Lady Holland in Rome

A cruel mode of torture which was invented by that useful Pope but cruel man Sixtus V. is revived, and the horrid machine is erected in the public promenade of the town which is in the finest street, the Corso. The machine is called the Charda; it is a pole about sixty feet in height, the culprit is drawn up by pulleys, and allowed to fall upon the stones, by which his shoulders are dislocated, and if the executioners are willing his limbs broken; this is inflicted for very trifling offences. Of course the friars and monks are repeopling their convents and monasteries; to the latter their lands are restored, but as yet the faith is slack; however, it will come; already the credulous believe his Holiness has worked miracles, and his tattered garments, especially those he wore in prison at Fontainebleau, have, when properly administered, restored the blind and the halt.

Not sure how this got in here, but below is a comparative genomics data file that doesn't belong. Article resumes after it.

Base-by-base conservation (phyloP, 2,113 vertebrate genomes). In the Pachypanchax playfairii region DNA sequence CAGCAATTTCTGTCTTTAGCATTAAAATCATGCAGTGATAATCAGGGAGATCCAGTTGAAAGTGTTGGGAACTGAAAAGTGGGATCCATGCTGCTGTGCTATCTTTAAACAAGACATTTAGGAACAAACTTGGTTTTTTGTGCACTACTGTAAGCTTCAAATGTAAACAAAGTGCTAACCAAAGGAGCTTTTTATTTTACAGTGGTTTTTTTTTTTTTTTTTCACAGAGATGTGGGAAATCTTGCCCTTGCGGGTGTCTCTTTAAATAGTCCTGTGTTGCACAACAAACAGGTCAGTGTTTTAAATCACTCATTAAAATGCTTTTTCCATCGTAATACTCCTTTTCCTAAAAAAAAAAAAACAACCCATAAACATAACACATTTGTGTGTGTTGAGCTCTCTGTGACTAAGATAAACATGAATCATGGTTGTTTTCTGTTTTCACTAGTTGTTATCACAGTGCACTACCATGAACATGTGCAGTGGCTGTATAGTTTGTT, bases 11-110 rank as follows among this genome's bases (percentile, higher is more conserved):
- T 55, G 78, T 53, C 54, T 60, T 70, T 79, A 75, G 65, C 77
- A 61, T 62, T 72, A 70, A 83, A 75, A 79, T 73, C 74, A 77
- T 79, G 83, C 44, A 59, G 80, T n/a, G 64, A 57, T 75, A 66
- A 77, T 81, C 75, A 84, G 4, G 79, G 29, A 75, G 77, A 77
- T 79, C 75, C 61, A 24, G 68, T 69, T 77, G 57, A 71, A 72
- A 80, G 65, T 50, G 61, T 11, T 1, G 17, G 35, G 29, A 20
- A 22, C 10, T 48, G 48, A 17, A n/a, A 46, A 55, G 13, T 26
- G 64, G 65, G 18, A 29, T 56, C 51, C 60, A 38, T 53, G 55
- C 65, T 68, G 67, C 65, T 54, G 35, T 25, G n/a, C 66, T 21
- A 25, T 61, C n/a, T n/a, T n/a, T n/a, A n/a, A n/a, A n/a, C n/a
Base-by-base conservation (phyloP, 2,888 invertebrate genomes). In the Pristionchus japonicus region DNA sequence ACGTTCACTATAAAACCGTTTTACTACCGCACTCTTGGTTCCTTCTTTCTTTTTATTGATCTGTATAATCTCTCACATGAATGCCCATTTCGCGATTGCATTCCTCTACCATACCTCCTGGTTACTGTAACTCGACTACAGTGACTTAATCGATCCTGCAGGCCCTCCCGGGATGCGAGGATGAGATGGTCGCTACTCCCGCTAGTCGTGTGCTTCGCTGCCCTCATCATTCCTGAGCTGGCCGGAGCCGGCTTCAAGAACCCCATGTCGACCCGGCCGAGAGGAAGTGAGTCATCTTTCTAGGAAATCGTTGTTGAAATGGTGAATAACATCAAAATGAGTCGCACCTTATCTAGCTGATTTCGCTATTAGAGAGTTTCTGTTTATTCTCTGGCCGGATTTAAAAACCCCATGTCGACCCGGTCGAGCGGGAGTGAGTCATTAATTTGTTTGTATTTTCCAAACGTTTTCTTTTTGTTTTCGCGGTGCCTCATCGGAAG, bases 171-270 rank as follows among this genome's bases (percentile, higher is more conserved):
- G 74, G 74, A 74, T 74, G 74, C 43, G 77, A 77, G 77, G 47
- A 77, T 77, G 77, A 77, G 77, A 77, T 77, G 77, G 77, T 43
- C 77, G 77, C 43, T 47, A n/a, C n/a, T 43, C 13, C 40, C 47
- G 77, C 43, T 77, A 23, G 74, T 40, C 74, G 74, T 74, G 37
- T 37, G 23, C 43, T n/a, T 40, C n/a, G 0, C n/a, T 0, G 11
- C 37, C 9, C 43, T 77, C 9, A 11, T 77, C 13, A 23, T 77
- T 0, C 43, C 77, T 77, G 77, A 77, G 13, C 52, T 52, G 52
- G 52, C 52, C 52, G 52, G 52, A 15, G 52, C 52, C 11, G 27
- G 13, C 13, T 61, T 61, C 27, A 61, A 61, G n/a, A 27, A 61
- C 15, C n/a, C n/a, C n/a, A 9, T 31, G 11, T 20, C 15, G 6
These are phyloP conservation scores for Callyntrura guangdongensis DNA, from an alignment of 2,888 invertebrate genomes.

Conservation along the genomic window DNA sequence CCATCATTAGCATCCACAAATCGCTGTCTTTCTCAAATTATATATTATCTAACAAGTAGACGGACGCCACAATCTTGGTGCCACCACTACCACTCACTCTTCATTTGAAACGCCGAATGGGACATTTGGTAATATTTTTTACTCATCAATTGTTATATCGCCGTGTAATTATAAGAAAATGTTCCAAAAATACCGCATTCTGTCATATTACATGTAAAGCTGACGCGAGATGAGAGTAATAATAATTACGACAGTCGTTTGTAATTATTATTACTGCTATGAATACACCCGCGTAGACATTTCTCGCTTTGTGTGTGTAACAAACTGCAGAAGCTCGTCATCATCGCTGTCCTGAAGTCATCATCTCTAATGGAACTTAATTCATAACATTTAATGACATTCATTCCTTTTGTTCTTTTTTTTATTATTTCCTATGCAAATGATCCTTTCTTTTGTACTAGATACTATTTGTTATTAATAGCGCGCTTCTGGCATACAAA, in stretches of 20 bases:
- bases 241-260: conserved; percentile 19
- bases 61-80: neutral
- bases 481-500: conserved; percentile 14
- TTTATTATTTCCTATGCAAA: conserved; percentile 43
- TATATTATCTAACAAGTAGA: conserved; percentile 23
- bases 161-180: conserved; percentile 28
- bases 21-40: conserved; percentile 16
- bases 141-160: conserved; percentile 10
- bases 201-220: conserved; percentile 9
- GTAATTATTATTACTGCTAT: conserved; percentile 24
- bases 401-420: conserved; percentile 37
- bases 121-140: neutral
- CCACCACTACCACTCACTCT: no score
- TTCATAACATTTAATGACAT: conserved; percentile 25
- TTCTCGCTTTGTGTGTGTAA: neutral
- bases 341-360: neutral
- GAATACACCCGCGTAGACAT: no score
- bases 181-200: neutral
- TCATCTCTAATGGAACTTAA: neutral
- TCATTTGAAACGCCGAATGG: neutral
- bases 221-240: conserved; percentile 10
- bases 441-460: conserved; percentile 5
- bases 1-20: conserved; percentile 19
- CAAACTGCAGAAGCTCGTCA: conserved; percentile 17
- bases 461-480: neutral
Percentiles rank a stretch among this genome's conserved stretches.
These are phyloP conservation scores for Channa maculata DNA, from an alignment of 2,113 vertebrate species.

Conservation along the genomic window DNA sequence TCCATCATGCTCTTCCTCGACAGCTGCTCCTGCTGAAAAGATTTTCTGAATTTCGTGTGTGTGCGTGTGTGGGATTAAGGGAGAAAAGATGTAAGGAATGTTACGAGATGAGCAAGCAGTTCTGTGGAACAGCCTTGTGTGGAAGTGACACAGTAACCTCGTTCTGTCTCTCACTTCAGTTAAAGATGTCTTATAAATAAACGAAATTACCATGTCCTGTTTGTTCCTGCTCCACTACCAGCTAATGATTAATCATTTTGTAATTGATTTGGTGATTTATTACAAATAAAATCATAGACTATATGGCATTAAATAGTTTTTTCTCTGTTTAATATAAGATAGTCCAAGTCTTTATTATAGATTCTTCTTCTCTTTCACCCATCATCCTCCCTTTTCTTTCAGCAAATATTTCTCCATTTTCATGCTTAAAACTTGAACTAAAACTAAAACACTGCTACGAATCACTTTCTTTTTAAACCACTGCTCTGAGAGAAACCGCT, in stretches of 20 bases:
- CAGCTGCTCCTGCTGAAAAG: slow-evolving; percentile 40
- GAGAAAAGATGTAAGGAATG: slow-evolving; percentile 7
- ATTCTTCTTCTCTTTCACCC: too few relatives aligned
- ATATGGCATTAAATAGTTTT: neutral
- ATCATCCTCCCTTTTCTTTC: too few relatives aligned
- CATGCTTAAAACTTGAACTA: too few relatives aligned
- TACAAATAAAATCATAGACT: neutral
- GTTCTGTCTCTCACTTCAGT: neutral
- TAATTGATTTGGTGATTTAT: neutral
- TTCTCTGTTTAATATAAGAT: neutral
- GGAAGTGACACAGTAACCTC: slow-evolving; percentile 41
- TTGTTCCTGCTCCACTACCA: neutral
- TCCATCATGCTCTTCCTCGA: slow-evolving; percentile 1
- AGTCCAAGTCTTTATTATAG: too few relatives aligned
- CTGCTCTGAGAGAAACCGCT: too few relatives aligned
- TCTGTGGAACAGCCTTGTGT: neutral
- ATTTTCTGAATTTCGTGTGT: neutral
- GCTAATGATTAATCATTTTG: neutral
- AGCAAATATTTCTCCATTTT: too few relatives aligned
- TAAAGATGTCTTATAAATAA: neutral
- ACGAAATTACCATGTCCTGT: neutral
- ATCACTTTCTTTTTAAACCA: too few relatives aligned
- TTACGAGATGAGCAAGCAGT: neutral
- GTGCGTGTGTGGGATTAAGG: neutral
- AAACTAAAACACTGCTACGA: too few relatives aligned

Sanctuary is not yet restored, and a criminal has no means of escape but by his heels, or by the misplaced compassion of those who will conceal him; this is, so far, an abuse less than formerly.

The English are very numerous and increasing daily; they have assemblies as full and as late as those you are now suffering from in London. My health is a good plea against them, so I am at home without invitations and crowds, and see as many foreigners as I can without excluding my own countrymen. We have got a decent house, which was the habitation of poor King Louis; it is in the Corso, and I have the pleasure of seeing and hearing from my windows all the beau monde of Rome, and all the din of the market, fried fish, and
Lady Holland in Rome
various other circumstances which I enjoy in a foreign tour.